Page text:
Breamish Valley logo linking to Home Page

False Puffball

False puffball (Reticularia lycoperdon)

Other names: Enteridium lycoperdon, cauliflower slime mould

When to see: Seen most commonly April – June but can also be seen in Autumn

Unlike the common puffball, the false puffball grows as a ‘globular mass’ on dead standing trees or on fallen branches. The mass is about the size of half a golf ball [Note 1] and starts off as a white/cream-coloured growth. The surface appearance can vary but it often looks like a ball of slug eggs [Note 2] or as if it is covered in small florets: hence the alternative name ‘cauliflower slime mould’. And this alternative name gives a clue to the nature of this organism, i.e., it is a slime mould.

Close up photo of a false puffball (Reticularia lycoperdon) growing on fallen branch
False puffball (Reticularia lycoperdon) in Beanley Wood (9 Apr 2023)

Not a fungus, then?

Slime moulds are a group of slimy (gelatinous) organisms capable of moving like amoeba and that produce fruiting bodies when nutrients are scarce {Note 3]. They used to be classified as fungi but nowadays are not considered to be part of the same kingdom. However, like fungi, they reproduce using spores.

Over time, a false puffball develops a thin, papery ‘skin’ which ultimately bursts (having been knocked by a passing animal, rain drops falling on it, etc). This releases a puff of the brown spores contained within, leaving behind a brown ‘spore print’ on the host wood.

Edible?

Although they are not toxic, false puffballs are inedible owing to their bitter taste [Note 4].

I could be wrong

I’m not an expert at identifying fungi – I’m just a hobbyist. So, I may well be wrong about the identity of mushrooms shown here. If you think I’ve misidentified anything then please feel free to get in touch using the Contact Form and I’ll be pleased to update the information. Thanks!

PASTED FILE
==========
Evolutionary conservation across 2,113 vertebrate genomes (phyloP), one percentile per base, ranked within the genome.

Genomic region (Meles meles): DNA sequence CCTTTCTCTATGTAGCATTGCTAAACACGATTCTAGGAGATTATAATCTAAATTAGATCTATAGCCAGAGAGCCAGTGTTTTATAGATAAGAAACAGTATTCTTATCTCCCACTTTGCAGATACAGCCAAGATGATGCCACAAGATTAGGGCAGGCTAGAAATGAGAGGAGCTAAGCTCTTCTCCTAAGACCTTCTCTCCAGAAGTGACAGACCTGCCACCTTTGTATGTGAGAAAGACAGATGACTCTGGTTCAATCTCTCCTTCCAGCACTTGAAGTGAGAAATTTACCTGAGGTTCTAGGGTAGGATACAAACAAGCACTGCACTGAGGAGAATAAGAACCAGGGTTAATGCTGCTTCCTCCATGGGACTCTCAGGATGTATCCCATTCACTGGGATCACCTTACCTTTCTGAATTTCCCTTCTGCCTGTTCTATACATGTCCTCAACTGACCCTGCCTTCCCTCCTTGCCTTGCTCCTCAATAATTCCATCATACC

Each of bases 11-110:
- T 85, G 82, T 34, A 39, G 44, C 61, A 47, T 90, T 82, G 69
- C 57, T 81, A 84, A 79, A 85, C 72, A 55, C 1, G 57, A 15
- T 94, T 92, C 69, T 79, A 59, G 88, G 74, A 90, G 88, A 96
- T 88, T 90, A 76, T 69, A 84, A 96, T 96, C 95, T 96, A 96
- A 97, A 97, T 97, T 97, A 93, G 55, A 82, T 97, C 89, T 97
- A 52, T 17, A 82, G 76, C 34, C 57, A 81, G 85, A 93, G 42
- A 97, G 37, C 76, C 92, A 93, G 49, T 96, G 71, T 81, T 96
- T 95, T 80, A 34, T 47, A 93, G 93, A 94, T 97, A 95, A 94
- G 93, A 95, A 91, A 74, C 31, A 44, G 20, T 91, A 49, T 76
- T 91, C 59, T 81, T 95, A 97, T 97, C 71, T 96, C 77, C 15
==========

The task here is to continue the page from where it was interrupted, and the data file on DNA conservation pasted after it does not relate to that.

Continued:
REMEMBER: Unless you are 100% confident that you know what you are doing, NEVER EAT wild mushrooms – many are poisonous and/or can cause severe illness. Look but don’t eat!

Notes

  1. Nature Spot (undated) False Puffball [WWW] https://www.naturespot.org.uk/species/enteridium-lycoperdon Accessed 12 April 2023.
  2. Jungle Dragon (undated) False Puffball [WWW] https://www.jungledragon.com/specie/13521/false_puffball.html Accessed 12 April 2023.
  3. Britannica (2023) Slime Mold [WWW] https://www.britannica.com/science/slime-mold Accessed 12 April 2023.
  4. Champs Yves (2009) Enteridium lycoperdon [WWW] https://champyves.pagesperso-orange.fr/champignons/fichier_htm/autres/Enteridium_lycoperdon.html Accessed 12 April 2023. [Link no longer available 25 Mar 2024]
UK Web Archive logo

The British Library is preserving this site for the future in the UK Web Archive at www.webarchive.org.uk